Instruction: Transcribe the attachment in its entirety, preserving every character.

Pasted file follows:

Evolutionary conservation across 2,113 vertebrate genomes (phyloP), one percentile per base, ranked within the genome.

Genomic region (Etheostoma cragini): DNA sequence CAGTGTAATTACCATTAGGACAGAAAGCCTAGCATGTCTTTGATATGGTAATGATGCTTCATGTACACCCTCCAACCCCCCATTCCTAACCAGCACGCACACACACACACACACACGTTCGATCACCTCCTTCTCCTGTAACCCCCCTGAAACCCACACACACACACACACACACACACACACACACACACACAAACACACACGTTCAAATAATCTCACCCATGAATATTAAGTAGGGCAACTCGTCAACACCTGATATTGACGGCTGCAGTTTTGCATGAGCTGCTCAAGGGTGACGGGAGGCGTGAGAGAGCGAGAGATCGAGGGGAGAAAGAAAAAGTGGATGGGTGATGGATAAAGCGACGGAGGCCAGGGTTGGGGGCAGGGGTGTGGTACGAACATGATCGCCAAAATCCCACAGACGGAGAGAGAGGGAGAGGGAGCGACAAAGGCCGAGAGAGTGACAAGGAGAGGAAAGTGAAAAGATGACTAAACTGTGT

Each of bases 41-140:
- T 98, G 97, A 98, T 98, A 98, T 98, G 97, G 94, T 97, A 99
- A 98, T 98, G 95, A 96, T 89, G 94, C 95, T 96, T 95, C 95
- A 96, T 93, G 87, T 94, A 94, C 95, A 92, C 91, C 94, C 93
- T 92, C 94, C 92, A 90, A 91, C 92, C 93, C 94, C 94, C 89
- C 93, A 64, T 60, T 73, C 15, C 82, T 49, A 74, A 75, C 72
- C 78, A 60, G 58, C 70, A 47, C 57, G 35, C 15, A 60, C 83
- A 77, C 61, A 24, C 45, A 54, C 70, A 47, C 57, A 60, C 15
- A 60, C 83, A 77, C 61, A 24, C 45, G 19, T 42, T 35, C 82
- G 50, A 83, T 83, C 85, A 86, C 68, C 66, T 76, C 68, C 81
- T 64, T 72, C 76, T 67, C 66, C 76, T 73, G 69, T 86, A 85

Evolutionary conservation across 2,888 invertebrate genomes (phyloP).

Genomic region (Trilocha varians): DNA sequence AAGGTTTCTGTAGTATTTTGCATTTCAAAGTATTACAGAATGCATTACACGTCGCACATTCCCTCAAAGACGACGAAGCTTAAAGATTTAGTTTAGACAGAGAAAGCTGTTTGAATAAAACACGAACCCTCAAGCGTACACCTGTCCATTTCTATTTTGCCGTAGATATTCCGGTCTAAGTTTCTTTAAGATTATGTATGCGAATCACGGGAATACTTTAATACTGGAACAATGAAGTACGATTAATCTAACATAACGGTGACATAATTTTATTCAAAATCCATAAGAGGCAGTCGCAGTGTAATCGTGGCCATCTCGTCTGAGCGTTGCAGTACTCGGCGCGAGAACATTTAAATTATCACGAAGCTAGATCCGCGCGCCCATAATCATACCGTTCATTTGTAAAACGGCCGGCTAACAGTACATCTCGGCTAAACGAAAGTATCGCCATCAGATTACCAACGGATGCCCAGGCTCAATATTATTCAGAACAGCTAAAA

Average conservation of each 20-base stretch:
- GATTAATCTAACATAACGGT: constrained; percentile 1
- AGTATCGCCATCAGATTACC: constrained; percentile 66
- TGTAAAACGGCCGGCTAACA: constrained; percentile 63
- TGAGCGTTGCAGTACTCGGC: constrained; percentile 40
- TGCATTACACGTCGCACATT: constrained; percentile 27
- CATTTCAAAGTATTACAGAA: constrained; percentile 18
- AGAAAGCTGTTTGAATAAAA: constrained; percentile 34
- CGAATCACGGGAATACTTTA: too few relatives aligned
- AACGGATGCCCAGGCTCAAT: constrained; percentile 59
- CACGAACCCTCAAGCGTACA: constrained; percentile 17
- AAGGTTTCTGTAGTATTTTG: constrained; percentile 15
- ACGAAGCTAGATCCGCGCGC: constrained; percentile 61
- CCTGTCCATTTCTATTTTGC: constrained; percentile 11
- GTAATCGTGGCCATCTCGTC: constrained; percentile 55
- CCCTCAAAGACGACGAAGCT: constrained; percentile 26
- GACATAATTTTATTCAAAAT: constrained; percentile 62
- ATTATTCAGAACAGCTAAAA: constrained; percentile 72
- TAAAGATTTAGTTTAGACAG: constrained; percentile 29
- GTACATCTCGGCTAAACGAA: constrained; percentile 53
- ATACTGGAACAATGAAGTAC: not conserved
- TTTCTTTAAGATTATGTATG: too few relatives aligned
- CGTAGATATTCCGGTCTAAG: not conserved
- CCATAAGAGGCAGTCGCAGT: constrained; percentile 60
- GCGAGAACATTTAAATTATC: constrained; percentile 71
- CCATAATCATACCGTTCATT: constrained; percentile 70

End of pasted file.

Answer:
Evolutionary conservation across 2,113 vertebrate genomes (phyloP), one percentile per base, ranked within the genome.

Genomic region (Etheostoma cragini): DNA sequence CAGTGTAATTACCATTAGGACAGAAAGCCTAGCATGTCTTTGATATGGTAATGATGCTTCATGTACACCCTCCAACCCCCCATTCCTAACCAGCACGCACACACACACACACACACGTTCGATCACCTCCTTCTCCTGTAACCCCCCTGAAACCCACACACACACACACACACACACACACACACACACACACAAACACACACGTTCAAATAATCTCACCCATGAATATTAAGTAGGGCAACTCGTCAACACCTGATATTGACGGCTGCAGTTTTGCATGAGCTGCTCAAGGGTGACGGGAGGCGTGAGAGAGCGAGAGATCGAGGGGAGAAAGAAAAAGTGGATGGGTGATGGATAAAGCGACGGAGGCCAGGGTTGGGGGCAGGGGTGTGGTACGAACATGATCGCCAAAATCCCACAGACGGAGAGAGAGGGAGAGGGAGCGACAAAGGCCGAGAGAGTGACAAGGAGAGGAAAGTGAAAAGATGACTAAACTGTGT

Each of bases 41-140:
- T 98, G 97, A 98, T 98, A 98, T 98, G 97, G 94, T 97, A 99
- A 98, T 98, G 95, A 96, T 89, G 94, C 95, T 96, T 95, C 95
- A 96, T 93, G 87, T 94, A 94, C 95, A 92, C 91, C 94, C 93
- T 92, C 94, C 92, A 90, A 91, C 92, C 93, C 94, C 94, C 89
- C 93, A 64, T 60, T 73, C 15, C 82, T 49, A 74, A 75, C 72
- C 78, A 60, G 58, C 70, A 47, C 57, G 35, C 15, A 60, C 83
- A 77, C 61, A 24, C 45, A 54, C 70, A 47, C 57, A 60, C 15
- A 60, C 83, A 77, C 61, A 24, C 45, G 19, T 42, T 35, C 82
- G 50, A 83, T 83, C 85, A 86, C 68, C 66, T 76, C 68, C 81
- T 64, T 72, C 76, T 67, C 66, C 76, T 73, G 69, T 86, A 85

Evolutionary conservation across 2,888 invertebrate genomes (phyloP).

Genomic region (Trilocha varians): DNA sequence AAGGTTTCTGTAGTATTTTGCATTTCAAAGTATTACAGAATGCATTACACGTCGCACATTCCCTCAAAGACGACGAAGCTTAAAGATTTAGTTTAGACAGAGAAAGCTGTTTGAATAAAACACGAACCCTCAAGCGTACACCTGTCCATTTCTATTTTGCCGTAGATATTCCGGTCTAAGTTTCTTTAAGATTATGTATGCGAATCACGGGAATACTTTAATACTGGAACAATGAAGTACGATTAATCTAACATAACGGTGACATAATTTTATTCAAAATCCATAAGAGGCAGTCGCAGTGTAATCGTGGCCATCTCGTCTGAGCGTTGCAGTACTCGGCGCGAGAACATTTAAATTATCACGAAGCTAGATCCGCGCGCCCATAATCATACCGTTCATTTGTAAAACGGCCGGCTAACAGTACATCTCGGCTAAACGAAAGTATCGCCATCAGATTACCAACGGATGCCCAGGCTCAATATTATTCAGAACAGCTAAAA

Average conservation of each 20-base stretch:
- GATTAATCTAACATAACGGT: constrained; percentile 1
- AGTATCGCCATCAGATTACC: constrained; percentile 66
- TGTAAAACGGCCGGCTAACA: constrained; percentile 63
- TGAGCGTTGCAGTACTCGGC: constrained; percentile 40
- TGCATTACACGTCGCACATT: constrained; percentile 27
- CATTTCAAAGTATTACAGAA: constrained; percentile 18
- AGAAAGCTGTTTGAATAAAA: constrained; percentile 34
- CGAATCACGGGAATACTTTA: too few relatives aligned
- AACGGATGCCCAGGCTCAAT: constrained; percentile 59
- CACGAACCCTCAAGCGTACA: constrained; percentile 17
- AAGGTTTCTGTAGTATTTTG: constrained; percentile 15
- ACGAAGCTAGATCCGCGCGC: constrained; percentile 61
- CCTGTCCATTTCTATTTTGC: constrained; percentile 11
- GTAATCGTGGCCATCTCGTC: constrained; percentile 55
- CCCTCAAAGACGACGAAGCT: constrained; percentile 26
- GACATAATTTTATTCAAAAT: constrained; percentile 62
- ATTATTCAGAACAGCTAAAA: constrained; percentile 72
- TAAAGATTTAGTTTAGACAG: constrained; percentile 29
- GTACATCTCGGCTAAACGAA: constrained; percentile 53
- ATACTGGAACAATGAAGTAC: not conserved
- TTTCTTTAAGATTATGTATG: too few relatives aligned
- CGTAGATATTCCGGTCTAAG: not conserved
- CCATAAGAGGCAGTCGCAGT: constrained; percentile 60
- GCGAGAACATTTAAATTATC: constrained; percentile 71
- CCATAATCATACCGTTCATT: constrained; percentile 70